Indian mint (Coleus amboinicus) eliminates common cold naturally

Indian mint

Autumn is beautiful and some of us love it, but there are definitely days when you get a runny nose, cold or similar unpleasant ailment. Yes, it is very annoying, but attacking the pharmacy and trying to find the miracle cure is pointless, to say the least. Especially, when you want to fight the common cold in naturally. An excellent choice is to use a plant called Indian mint. This great herb can help you when the first symptoms appear, but it also works as an effective preventive measure. We shall introduce Indian mint in more detail and help you to how to grow it properly.

Cuban oregano, French thyme or Indian mint

This interesting plant has many names. You may also have heard of Greek or Mexican eucalyptus. In any case, it is a plant that belongs to the Lamiaceae family. Its Latin name is Coleus amboinicus, synonym Plectranthus amboinicus. Indian mint is typical for its fleshy leaves covered with tiny hair and for its typical aroma which resembles a mixture of lemon balm, eucalyptus, mint and camphor.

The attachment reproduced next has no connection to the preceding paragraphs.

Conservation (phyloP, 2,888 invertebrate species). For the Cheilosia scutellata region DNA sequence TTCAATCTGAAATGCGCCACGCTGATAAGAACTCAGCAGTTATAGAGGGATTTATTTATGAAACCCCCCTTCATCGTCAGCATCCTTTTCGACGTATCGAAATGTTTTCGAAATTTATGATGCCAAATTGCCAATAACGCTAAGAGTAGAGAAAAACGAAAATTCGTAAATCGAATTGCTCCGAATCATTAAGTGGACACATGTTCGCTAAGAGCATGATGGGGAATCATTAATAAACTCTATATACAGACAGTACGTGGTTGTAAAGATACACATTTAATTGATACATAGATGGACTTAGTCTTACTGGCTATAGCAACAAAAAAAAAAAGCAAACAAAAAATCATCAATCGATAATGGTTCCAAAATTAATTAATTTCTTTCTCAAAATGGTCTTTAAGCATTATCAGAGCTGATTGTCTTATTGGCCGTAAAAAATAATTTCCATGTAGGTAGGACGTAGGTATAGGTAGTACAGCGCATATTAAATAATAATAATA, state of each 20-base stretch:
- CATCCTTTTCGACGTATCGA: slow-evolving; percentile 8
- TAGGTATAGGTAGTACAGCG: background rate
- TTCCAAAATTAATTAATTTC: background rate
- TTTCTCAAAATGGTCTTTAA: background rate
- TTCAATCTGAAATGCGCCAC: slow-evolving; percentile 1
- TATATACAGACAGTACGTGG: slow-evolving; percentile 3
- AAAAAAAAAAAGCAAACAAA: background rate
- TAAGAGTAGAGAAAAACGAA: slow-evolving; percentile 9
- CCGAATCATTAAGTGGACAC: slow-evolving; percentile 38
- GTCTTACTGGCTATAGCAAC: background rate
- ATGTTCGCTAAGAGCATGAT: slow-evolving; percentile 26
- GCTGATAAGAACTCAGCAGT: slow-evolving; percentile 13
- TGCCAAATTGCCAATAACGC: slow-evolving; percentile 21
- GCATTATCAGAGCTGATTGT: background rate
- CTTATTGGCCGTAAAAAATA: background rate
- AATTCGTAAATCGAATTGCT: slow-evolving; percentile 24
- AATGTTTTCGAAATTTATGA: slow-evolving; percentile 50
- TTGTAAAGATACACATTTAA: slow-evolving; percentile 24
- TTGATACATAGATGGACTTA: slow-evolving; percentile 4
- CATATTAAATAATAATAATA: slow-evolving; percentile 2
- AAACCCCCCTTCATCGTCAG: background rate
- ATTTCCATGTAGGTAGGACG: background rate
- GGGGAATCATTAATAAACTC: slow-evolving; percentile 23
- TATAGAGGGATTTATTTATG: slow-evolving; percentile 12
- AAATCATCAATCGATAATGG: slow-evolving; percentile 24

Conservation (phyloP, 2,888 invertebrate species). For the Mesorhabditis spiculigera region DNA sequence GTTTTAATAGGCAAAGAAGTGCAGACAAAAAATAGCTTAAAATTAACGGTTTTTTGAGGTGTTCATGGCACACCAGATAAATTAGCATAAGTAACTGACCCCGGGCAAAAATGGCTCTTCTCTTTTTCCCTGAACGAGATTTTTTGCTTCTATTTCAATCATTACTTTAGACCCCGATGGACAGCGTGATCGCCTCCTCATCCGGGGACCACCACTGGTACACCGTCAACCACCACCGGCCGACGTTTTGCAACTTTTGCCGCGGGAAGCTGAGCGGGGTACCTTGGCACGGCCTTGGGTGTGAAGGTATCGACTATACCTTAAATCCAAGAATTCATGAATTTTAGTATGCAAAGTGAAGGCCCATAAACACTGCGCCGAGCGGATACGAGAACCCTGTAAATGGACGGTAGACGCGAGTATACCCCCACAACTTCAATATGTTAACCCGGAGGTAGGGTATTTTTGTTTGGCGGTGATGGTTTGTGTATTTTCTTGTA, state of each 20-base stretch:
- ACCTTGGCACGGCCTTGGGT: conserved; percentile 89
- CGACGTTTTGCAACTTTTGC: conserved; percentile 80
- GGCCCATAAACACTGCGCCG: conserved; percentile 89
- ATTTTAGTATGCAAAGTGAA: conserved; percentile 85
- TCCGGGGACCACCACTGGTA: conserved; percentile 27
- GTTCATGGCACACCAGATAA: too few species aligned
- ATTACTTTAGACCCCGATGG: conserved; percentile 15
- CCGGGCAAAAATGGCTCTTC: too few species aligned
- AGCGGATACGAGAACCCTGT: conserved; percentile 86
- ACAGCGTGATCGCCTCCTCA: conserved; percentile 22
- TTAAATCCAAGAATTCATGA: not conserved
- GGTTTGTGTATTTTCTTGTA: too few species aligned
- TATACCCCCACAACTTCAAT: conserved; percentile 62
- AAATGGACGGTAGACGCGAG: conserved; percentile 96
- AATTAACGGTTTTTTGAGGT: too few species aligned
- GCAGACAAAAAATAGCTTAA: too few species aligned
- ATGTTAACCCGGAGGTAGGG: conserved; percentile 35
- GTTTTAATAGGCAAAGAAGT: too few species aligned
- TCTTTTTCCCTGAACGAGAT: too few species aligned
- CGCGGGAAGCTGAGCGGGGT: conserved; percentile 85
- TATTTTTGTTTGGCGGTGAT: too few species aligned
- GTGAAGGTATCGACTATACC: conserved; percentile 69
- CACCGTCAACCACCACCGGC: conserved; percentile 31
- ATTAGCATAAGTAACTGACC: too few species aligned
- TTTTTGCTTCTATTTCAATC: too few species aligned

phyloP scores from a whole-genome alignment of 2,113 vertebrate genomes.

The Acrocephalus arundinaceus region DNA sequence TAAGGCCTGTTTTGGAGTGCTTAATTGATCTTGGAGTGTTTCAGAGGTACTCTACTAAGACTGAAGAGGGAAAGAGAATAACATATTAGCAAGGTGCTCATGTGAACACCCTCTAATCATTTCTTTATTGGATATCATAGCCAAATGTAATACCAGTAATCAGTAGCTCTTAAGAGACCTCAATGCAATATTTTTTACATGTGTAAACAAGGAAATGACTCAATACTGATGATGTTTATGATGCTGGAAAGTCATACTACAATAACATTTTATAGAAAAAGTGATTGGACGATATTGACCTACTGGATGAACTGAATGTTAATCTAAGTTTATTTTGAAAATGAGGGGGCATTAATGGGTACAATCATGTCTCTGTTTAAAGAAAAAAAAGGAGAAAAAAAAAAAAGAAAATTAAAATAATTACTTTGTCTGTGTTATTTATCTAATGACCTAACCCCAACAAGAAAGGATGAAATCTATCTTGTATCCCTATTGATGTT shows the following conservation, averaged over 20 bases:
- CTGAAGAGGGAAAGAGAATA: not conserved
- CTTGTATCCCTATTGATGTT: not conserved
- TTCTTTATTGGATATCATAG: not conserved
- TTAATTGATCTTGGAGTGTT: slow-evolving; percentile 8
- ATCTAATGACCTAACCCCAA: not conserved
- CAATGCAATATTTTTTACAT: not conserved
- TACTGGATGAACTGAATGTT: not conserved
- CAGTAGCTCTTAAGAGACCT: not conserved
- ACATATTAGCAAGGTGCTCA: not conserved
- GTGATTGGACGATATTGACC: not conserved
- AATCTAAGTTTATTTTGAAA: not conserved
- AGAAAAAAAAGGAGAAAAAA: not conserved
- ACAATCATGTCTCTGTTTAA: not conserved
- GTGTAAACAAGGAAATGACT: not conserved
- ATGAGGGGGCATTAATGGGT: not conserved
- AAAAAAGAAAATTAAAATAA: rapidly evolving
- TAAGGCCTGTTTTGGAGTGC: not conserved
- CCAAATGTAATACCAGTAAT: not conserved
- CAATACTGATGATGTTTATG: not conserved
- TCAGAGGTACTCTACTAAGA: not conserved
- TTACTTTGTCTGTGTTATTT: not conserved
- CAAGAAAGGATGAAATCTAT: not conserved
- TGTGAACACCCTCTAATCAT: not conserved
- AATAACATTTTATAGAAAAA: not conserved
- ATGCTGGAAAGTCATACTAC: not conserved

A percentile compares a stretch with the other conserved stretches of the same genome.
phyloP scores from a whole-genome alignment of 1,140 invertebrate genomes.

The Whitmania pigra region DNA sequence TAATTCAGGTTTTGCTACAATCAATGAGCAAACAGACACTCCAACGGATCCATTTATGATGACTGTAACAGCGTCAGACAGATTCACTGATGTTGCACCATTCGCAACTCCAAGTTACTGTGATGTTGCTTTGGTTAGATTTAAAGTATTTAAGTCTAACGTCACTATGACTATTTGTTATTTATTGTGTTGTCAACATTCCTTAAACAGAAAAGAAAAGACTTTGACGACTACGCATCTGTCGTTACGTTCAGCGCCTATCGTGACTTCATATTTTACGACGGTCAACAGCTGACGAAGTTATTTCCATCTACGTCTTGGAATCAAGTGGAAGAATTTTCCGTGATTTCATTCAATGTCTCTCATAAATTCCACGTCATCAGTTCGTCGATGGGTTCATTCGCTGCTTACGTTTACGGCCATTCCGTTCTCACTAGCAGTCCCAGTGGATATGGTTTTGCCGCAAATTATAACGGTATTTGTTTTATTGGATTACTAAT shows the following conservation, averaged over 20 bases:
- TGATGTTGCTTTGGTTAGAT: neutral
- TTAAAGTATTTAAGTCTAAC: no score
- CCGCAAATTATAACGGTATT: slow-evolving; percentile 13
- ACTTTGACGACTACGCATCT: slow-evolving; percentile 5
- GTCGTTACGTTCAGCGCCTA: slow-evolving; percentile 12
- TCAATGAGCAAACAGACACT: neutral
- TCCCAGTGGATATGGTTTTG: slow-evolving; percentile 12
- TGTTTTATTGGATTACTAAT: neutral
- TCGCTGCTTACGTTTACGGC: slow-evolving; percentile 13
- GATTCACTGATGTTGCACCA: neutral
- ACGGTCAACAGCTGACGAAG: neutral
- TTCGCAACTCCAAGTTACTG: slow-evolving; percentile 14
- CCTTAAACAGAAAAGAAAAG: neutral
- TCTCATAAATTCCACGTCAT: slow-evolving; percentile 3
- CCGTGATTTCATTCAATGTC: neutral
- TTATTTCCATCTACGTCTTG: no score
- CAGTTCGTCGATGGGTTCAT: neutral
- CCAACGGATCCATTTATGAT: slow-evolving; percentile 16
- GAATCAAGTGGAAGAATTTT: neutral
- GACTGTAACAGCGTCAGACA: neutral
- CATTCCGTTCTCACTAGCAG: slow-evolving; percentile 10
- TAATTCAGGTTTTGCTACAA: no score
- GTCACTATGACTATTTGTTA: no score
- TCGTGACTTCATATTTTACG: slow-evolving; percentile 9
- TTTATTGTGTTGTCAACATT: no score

Indian mint
Photo: Radek Štěpán

How to use Indian mint

There are many uses and all of them should benefit you greatly. You should start using it as soon as you feel that you are getting the cold. Just take the leaf, rub it between your fingers and inhale it. Indian mint also makes an excellent tea which will help you to lower your blood pressure and improve digestion. It should also help you to get rid of headaches that go together with cold. Indian mint is also excellent against asthma.
Indian mint
Photo: Radek Štěpán

Growing Indian mint is simple

Nothing complicated. Indian mint is a very undemanding plant. It just needs enough light. So if you want to grow it on your window sill, which is exposed to sun for the most of the day, it will do great. Just watch out for wind drafts and make sure that the temperature does not fall below 12° Celsius. When the cold autumn comes make sure to winter it properly. You can even put it above a heating unit because dry air will not harm it. Do not water it too much. Only add water when the soil is completely dry. We recommend transplanting Indian mint in the spring. Soil should contain a sufficient amount of sand and you should also put pebbles at the bottom of the flowerpot or container. Also watch for extra side shoots and remove them. Do that and your plant will form a nice dense bush.

Rhyme Book: Preview photo Radek Štěpán

Radek Štěpán

Gardening is my hobby, I have a lot of experience and I am happy to share it.


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